Nvidia this week introduced a desktop variation of the same motherboard design that debuted as part of Apple's new MacBook and MacBook Pro last week. Introduced Monday, the new GeForce 9-Series motherboards are coming from leading PC manufacturers this month.
Apple's newest MacBook and MacBook Pro systems both share a motherboard design that features a motherboard-based graphics processing unit, or, in Nvidia's parlance, an mGPU. This enables the machines to work faster than previous MacBook systems could while still conserving energy, without having excessively slow integrated graphics--an Achilles' heel for previous MacBook designs, in particular. The MacBook Pro also adds a discrete Nvidia graphics processor that users can turn on and off using Energy Saver controls if they prefer to have faster graphics.
More on how Apple's latest laptops handle gaming
The GeForce 9-Series motherboards share the same core architectural components--a motherboard-based graphics processor that enables compact PCs to work faster with complex graphics, high-definition video and other computationally intensive tasks. Features include 16-core graphics processing, PureVideo HD technology (which offloads all video processing from the CPU to the GPU instead), and support for LPCM 7.1 audio, dual-link DVI and HDMI.
The reference board design also supports Nvidia Hybrid Scalable Link Interface (SLI) technology, which enables more than one Nvidia- based graphics card to work simultaneously with another. Nvidia says this can boost graphics performance up to 70 percent above the motherboard GPU.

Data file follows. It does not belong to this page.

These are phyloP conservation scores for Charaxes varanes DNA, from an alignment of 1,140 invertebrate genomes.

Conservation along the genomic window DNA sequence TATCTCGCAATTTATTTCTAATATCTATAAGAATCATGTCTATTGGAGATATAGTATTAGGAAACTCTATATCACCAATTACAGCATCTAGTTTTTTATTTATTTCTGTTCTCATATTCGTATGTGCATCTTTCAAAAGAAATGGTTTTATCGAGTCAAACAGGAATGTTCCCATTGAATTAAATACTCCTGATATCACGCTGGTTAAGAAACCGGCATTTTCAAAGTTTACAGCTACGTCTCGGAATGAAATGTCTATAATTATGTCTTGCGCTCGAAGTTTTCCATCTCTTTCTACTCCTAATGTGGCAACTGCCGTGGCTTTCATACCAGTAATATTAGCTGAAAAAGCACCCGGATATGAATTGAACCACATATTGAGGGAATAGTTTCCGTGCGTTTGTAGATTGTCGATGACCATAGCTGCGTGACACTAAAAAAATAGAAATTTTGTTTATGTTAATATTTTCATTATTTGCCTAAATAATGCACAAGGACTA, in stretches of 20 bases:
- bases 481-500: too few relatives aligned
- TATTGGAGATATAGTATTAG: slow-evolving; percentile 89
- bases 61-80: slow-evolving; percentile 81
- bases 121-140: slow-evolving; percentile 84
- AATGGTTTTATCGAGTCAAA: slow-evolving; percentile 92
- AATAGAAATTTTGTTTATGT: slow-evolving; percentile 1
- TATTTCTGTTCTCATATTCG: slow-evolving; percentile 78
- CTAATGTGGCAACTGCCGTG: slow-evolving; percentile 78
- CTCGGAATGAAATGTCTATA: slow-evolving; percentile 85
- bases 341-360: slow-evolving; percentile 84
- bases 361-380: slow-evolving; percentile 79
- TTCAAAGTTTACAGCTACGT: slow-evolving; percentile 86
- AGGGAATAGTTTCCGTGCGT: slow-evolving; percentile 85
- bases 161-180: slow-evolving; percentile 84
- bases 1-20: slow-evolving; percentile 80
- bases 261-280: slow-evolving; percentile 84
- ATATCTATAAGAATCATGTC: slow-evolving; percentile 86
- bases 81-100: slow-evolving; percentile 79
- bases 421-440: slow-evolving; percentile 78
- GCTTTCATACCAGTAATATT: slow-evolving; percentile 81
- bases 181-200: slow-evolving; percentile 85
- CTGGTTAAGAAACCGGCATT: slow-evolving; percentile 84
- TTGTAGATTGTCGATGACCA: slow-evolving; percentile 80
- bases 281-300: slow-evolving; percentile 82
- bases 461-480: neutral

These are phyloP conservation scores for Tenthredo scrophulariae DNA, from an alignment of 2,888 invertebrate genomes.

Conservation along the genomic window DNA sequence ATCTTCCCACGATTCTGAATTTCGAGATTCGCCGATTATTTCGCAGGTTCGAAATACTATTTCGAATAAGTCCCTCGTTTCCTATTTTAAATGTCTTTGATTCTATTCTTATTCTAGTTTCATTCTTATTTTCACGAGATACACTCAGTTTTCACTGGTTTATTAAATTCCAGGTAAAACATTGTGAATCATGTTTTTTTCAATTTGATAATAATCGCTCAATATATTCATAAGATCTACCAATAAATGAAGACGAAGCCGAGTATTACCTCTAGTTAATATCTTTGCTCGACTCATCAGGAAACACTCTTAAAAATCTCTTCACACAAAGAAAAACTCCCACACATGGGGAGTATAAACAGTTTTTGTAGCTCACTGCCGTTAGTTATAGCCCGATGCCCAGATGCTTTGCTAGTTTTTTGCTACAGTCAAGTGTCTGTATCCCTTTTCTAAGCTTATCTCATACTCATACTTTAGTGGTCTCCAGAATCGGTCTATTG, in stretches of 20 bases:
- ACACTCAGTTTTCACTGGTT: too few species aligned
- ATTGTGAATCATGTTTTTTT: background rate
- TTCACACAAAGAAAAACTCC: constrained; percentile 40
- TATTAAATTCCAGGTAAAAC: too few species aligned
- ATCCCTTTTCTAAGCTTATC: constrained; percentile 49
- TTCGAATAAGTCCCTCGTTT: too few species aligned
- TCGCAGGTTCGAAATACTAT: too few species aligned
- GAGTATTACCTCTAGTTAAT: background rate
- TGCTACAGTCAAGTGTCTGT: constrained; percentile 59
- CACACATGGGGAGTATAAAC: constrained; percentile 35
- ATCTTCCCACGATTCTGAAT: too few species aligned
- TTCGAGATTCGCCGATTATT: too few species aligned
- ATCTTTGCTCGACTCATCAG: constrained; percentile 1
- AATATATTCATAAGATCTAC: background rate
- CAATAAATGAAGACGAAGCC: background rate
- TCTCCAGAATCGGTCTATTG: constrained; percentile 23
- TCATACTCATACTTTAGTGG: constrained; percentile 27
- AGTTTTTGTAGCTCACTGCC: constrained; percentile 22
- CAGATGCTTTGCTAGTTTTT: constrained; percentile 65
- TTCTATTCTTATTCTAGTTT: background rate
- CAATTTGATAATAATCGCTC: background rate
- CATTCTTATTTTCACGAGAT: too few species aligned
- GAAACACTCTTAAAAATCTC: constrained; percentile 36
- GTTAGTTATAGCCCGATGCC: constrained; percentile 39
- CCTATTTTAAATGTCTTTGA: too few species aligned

What's more, Nvidia says, the motherboard is being offered in a "much smaller footprint than competing chipsets makes it ideal for small form factor and ultra-slim media center PCs."
Companies Nvidia has announced that are manufacturing the motherboard include ASUS and Foxconn, two frequent manufacturing partners of Apple's.
These last two items may provide some clues to the future of the long lamented Mac mini, which, according to one report, may be on its way out--at least in its current form.
Last update in 2007, the Mac mini is the sole remaining product in Apple's computer line that still has a motherboard which uses slower Intel integrated graphics. It also sports a much slower motherboard design and doesn't have 802.11n draft spec-based wireless networking, unlike the rest of Apple's Mac line.
The mini was introduced in January 2005, before Apple migrated its Mac product line to the Intel microprocessor. It has been slowly updated several times since then so it's arguably due for a refresh. With the Mac mini sharing a lineage with Apple's consumer laptop line, it's conceivable that Nvidia's GeForce 9 motherboard could be used in the mini--or something like it--sometime soon.